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 Post subject: Compatibility Characters
PostPosted: Sun Sep 23, 2012 7:46 pm 
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Isn't there some contradiction between this paragraph on page 19

"Interoperability does not require that all external characters can be mapped to single Unicode characters; encoding a compatibility character is not necessary when a character in another standard can be represented as a sequence of existing Unicode characters. For example the Shift-JIS encoding 0x839E for JIS X 0213 katakana letter ainu to can simply be mapped to the Unicode character sequence <U+30C8, U+309A>. However, in cases where no appropriate mapping is available, the requirement for interoperability and convertibility may be met by encoding a compatibility character for one-to-one mapping to another standard."

and this paragraph on page 20

"Allocation. The Compatibility and Specials Area contains a large number of compatibility characters, but the Unicode Standard also contains many compatibility characters that do not appear in that area. These include examples such as U+2163 “IV” roman numeral four, ... "

if we consider that the character U+2163 can be mapped to the sequence <U+2161, U+2164>.

By the way, I found this file which seems to define the Unicode character blocks. Could someone tell me where this Compatibility and Specials Area start ?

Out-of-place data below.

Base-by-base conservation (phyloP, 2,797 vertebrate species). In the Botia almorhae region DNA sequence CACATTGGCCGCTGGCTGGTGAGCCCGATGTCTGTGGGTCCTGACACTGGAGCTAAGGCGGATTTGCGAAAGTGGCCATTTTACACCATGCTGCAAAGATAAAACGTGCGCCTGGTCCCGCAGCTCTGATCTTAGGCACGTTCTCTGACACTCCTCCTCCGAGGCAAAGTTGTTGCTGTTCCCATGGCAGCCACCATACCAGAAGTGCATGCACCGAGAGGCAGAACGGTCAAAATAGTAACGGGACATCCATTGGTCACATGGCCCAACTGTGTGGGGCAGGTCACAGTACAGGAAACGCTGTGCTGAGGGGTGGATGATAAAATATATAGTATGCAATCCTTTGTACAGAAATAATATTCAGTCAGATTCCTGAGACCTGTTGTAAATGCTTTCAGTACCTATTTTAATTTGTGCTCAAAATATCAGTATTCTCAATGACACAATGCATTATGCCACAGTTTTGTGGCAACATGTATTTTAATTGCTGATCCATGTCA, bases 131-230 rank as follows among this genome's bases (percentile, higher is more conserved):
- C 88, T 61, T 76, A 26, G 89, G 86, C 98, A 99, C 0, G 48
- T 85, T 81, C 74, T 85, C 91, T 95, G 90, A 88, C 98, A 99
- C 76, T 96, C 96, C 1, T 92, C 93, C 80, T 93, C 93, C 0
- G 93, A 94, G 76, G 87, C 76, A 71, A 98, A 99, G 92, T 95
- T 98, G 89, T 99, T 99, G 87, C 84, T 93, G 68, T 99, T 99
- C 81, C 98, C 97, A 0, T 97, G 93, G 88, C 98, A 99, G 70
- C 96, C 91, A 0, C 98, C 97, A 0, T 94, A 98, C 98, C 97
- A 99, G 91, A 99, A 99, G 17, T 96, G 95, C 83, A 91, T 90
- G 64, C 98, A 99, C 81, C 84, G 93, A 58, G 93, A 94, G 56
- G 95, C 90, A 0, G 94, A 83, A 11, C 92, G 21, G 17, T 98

Thanks in advance for the answer.


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 Post subject: Re: Compatibility Characters
PostPosted: Sun Sep 23, 2012 8:51 pm 
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The general descriptions in chapter 1 and 2 of the Unicode Standard are, in a sense, like an overview. They are not intended to be read as if they had the same rigor as the rules of an algorithm. (For an example of an algorithm, read UAX#9).

A very fundamental fact about the Unicode Standard is that there is no algorithm for deciding on the encoding of a character. There are general rules and principles to follow, as well as an evolving set of precedents, but the actual decision is ultimately left to judgment.

This goes even more so for the encoding decisions made to arrive at the initial repertoire for the Unicode Standard. Certain things that are now firmly outlawed were standard practice, like the encoding of precomposed characters. Yet, in presenting the overview, it's impossible to delineate all the historic, current and future aspects of the character encoding work - nobody would be able to follow it. Instead, you have what you might call a slightly idealized presentation that focuses on important general principles, while purposefully not electing to account for all the pesky exceptions.

"Area" isn't a well-defined term, but one that's convenient to use at times. There is no data file, but some of the discussion uses the term and defines specific areas by example, by graphic, or some other means as a shorthand for the discussion at hand.

When Unicode was mostly the BMP, the use of this term was more common (you can see it surviving in some block names, like "Private Use Area"). The area you are interested in would have started following the Private Use Area and more or less extended to the end of the BMP.


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 Post subject: Re: Compatibility Characters
PostPosted: Mon Sep 24, 2012 6:54 am 
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Thanks for your reply.